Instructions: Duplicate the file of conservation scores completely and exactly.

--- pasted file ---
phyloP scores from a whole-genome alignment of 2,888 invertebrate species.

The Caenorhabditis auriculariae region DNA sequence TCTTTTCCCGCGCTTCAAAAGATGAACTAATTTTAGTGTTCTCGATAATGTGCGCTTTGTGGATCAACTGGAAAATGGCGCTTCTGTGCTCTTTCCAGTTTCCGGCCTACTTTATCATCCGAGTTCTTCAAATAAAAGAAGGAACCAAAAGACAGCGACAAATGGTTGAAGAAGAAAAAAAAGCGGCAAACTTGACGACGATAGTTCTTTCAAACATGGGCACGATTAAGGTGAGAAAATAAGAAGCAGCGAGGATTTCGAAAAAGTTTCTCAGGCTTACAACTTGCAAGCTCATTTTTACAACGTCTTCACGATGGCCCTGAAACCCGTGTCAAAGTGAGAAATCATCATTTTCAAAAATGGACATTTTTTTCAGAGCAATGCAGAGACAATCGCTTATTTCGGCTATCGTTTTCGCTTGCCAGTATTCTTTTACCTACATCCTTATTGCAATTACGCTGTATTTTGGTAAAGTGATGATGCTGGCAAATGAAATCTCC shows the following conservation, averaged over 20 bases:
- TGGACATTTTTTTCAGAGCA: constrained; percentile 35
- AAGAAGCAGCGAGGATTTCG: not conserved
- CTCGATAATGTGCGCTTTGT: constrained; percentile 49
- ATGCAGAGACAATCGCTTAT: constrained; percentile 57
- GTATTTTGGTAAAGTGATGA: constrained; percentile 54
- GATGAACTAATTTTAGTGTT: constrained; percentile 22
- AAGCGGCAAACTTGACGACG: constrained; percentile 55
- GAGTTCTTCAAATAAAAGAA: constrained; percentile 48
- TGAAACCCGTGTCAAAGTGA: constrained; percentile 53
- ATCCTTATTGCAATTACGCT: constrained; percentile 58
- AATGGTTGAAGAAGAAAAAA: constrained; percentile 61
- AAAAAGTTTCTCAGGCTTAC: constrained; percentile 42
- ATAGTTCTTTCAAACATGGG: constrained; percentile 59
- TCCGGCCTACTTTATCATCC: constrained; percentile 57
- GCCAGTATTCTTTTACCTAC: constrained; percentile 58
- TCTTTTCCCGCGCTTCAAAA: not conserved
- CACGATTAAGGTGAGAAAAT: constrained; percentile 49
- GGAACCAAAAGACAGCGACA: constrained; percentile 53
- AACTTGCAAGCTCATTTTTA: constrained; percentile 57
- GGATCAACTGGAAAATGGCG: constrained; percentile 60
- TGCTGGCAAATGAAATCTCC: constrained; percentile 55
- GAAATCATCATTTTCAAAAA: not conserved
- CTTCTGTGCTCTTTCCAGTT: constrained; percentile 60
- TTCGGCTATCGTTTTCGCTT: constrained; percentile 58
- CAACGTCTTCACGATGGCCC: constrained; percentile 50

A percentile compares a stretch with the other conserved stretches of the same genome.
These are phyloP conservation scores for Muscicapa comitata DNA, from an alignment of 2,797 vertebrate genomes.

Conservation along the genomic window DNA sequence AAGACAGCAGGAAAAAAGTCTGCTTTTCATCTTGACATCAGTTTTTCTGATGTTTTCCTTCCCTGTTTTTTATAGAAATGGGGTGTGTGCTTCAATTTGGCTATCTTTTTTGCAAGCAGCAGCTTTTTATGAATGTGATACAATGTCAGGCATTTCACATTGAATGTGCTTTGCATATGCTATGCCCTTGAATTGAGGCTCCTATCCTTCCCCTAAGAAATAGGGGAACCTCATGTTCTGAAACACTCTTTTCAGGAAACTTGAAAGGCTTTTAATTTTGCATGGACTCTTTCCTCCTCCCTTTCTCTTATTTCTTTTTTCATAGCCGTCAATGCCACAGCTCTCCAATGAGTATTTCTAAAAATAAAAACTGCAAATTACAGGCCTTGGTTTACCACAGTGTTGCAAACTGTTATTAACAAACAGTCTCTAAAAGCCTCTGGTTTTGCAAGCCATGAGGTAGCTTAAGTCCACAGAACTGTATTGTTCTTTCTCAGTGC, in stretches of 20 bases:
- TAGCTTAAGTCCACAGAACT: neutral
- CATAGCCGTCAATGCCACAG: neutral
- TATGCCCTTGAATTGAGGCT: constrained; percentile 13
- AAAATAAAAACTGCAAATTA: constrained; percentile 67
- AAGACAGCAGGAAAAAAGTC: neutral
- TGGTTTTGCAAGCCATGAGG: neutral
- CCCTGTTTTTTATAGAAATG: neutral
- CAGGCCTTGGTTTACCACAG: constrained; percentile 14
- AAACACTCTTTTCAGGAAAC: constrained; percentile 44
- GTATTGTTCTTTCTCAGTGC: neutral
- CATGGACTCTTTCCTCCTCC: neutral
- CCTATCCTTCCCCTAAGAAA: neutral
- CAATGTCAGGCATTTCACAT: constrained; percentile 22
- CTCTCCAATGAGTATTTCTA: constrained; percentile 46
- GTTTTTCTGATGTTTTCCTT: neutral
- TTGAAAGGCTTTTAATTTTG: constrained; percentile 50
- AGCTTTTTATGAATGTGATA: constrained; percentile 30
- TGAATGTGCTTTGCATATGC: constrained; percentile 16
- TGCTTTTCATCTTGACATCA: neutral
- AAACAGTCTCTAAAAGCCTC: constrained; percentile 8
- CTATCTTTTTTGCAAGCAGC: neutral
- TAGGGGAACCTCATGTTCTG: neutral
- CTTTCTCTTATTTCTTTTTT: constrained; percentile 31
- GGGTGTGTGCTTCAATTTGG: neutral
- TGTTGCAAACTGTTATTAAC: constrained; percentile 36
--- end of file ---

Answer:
phyloP scores from a whole-genome alignment of 2,888 invertebrate species.

The Caenorhabditis auriculariae region DNA sequence TCTTTTCCCGCGCTTCAAAAGATGAACTAATTTTAGTGTTCTCGATAATGTGCGCTTTGTGGATCAACTGGAAAATGGCGCTTCTGTGCTCTTTCCAGTTTCCGGCCTACTTTATCATCCGAGTTCTTCAAATAAAAGAAGGAACCAAAAGACAGCGACAAATGGTTGAAGAAGAAAAAAAAGCGGCAAACTTGACGACGATAGTTCTTTCAAACATGGGCACGATTAAGGTGAGAAAATAAGAAGCAGCGAGGATTTCGAAAAAGTTTCTCAGGCTTACAACTTGCAAGCTCATTTTTACAACGTCTTCACGATGGCCCTGAAACCCGTGTCAAAGTGAGAAATCATCATTTTCAAAAATGGACATTTTTTTCAGAGCAATGCAGAGACAATCGCTTATTTCGGCTATCGTTTTCGCTTGCCAGTATTCTTTTACCTACATCCTTATTGCAATTACGCTGTATTTTGGTAAAGTGATGATGCTGGCAAATGAAATCTCC shows the following conservation, averaged over 20 bases:
- TGGACATTTTTTTCAGAGCA: constrained; percentile 35
- AAGAAGCAGCGAGGATTTCG: not conserved
- CTCGATAATGTGCGCTTTGT: constrained; percentile 49
- ATGCAGAGACAATCGCTTAT: constrained; percentile 57
- GTATTTTGGTAAAGTGATGA: constrained; percentile 54
- GATGAACTAATTTTAGTGTT: constrained; percentile 22
- AAGCGGCAAACTTGACGACG: constrained; percentile 55
- GAGTTCTTCAAATAAAAGAA: constrained; percentile 48
- TGAAACCCGTGTCAAAGTGA: constrained; percentile 53
- ATCCTTATTGCAATTACGCT: constrained; percentile 58
- AATGGTTGAAGAAGAAAAAA: constrained; percentile 61
- AAAAAGTTTCTCAGGCTTAC: constrained; percentile 42
- ATAGTTCTTTCAAACATGGG: constrained; percentile 59
- TCCGGCCTACTTTATCATCC: constrained; percentile 57
- GCCAGTATTCTTTTACCTAC: constrained; percentile 58
- TCTTTTCCCGCGCTTCAAAA: not conserved
- CACGATTAAGGTGAGAAAAT: constrained; percentile 49
- GGAACCAAAAGACAGCGACA: constrained; percentile 53
- AACTTGCAAGCTCATTTTTA: constrained; percentile 57
- GGATCAACTGGAAAATGGCG: constrained; percentile 60
- TGCTGGCAAATGAAATCTCC: constrained; percentile 55
- GAAATCATCATTTTCAAAAA: not conserved
- CTTCTGTGCTCTTTCCAGTT: constrained; percentile 60
- TTCGGCTATCGTTTTCGCTT: constrained; percentile 58
- CAACGTCTTCACGATGGCCC: constrained; percentile 50

A percentile compares a stretch with the other conserved stretches of the same genome.
These are phyloP conservation scores for Muscicapa comitata DNA, from an alignment of 2,797 vertebrate genomes.

Conservation along the genomic window DNA sequence AAGACAGCAGGAAAAAAGTCTGCTTTTCATCTTGACATCAGTTTTTCTGATGTTTTCCTTCCCTGTTTTTTATAGAAATGGGGTGTGTGCTTCAATTTGGCTATCTTTTTTGCAAGCAGCAGCTTTTTATGAATGTGATACAATGTCAGGCATTTCACATTGAATGTGCTTTGCATATGCTATGCCCTTGAATTGAGGCTCCTATCCTTCCCCTAAGAAATAGGGGAACCTCATGTTCTGAAACACTCTTTTCAGGAAACTTGAAAGGCTTTTAATTTTGCATGGACTCTTTCCTCCTCCCTTTCTCTTATTTCTTTTTTCATAGCCGTCAATGCCACAGCTCTCCAATGAGTATTTCTAAAAATAAAAACTGCAAATTACAGGCCTTGGTTTACCACAGTGTTGCAAACTGTTATTAACAAACAGTCTCTAAAAGCCTCTGGTTTTGCAAGCCATGAGGTAGCTTAAGTCCACAGAACTGTATTGTTCTTTCTCAGTGC, in stretches of 20 bases:
- TAGCTTAAGTCCACAGAACT: neutral
- CATAGCCGTCAATGCCACAG: neutral
- TATGCCCTTGAATTGAGGCT: constrained; percentile 13
- AAAATAAAAACTGCAAATTA: constrained; percentile 67
- AAGACAGCAGGAAAAAAGTC: neutral
- TGGTTTTGCAAGCCATGAGG: neutral
- CCCTGTTTTTTATAGAAATG: neutral
- CAGGCCTTGGTTTACCACAG: constrained; percentile 14
- AAACACTCTTTTCAGGAAAC: constrained; percentile 44
- GTATTGTTCTTTCTCAGTGC: neutral
- CATGGACTCTTTCCTCCTCC: neutral
- CCTATCCTTCCCCTAAGAAA: neutral
- CAATGTCAGGCATTTCACAT: constrained; percentile 22
- CTCTCCAATGAGTATTTCTA: constrained; percentile 46
- GTTTTTCTGATGTTTTCCTT: neutral
- TTGAAAGGCTTTTAATTTTG: constrained; percentile 50
- AGCTTTTTATGAATGTGATA: constrained; percentile 30
- TGAATGTGCTTTGCATATGC: constrained; percentile 16
- TGCTTTTCATCTTGACATCA: neutral
- AAACAGTCTCTAAAAGCCTC: constrained; percentile 8
- CTATCTTTTTTGCAAGCAGC: neutral
- TAGGGGAACCTCATGTTCTG: neutral
- CTTTCTCTTATTTCTTTTTT: constrained; percentile 31
- GGGTGTGTGCTTCAATTTGG: neutral
- TGTTGCAAACTGTTATTAAC: constrained; percentile 36